• Higher than regulatory levels of impact in at least one parameter have occurred,
• Appropriate mitigation measures as agreed in the implementation terms and conditions
are not implemented,
• Monitoring records are not kept and reported to REMA,
• Directions of the Authority to mitigate environment impacts are overlooked,
• No EIA Certificate of Authorization from REMA was obtained,
• Designated environmental inspectors are denied access to project premises.

The monitoring system that is required is a dual level process. It is executed by both the proponent and REMA.
The proponent must undertake self-monitoring, self record-keeping and self-reporting.  The proponent must measure specific environmental indicators determined by the national standards in effect, sectoral regulations, and any other relevant legislation. The information the proponent gathers through self-monitoring must be forwarded to REMA on an annual basis.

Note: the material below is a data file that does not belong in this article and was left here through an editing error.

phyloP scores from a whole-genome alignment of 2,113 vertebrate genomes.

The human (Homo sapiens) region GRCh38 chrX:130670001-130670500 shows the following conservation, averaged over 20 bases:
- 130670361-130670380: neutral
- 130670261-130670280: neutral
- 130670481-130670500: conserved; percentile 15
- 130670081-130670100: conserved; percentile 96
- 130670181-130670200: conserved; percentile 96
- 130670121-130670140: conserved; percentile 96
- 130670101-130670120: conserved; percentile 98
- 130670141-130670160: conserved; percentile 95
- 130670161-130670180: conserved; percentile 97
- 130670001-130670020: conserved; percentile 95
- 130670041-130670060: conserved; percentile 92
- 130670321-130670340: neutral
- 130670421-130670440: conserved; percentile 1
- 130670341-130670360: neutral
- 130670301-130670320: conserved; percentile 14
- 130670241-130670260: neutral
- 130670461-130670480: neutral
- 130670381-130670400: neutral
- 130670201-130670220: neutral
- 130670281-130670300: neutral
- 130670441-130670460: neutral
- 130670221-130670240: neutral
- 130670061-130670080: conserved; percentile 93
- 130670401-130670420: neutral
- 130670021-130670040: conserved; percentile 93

According to the General Guidelines, the proponent and REMA must jointly implement and monitor environmental performance in accordance with the impact mitigation plan described in the EIA Report. Monitoring must follow a plan that specifies a schedule for inspecting and reporting performance and compliance data.  The monitoring plan must specify responsibilities and identify key performance indicators, the impacts to be monitored, and threshold levels above which the impacts are significant. Both REMA and the relevant Lead Agencies must review the monitoring reports on an ongoing basis and provide advice to the project proponent concerning measures necessary to abate any ongoing impacts. 
The General Guidelines state that the REMA shall also undertake parallel monitoring to the developer, but on an impromptu basis.
In cases where REMA needs to verify the accuracy of information that facility owners (proponents) provide in monitoring reports, REMA’s inspectors must undertake on site measurements to collect data. After comparing data obtained through the site visit with the proponent’s own data, REMA must draft a monitoring report (known as the Compliance Report) indicating whether the proponent’s data is consistent and if the proponent is in compliance.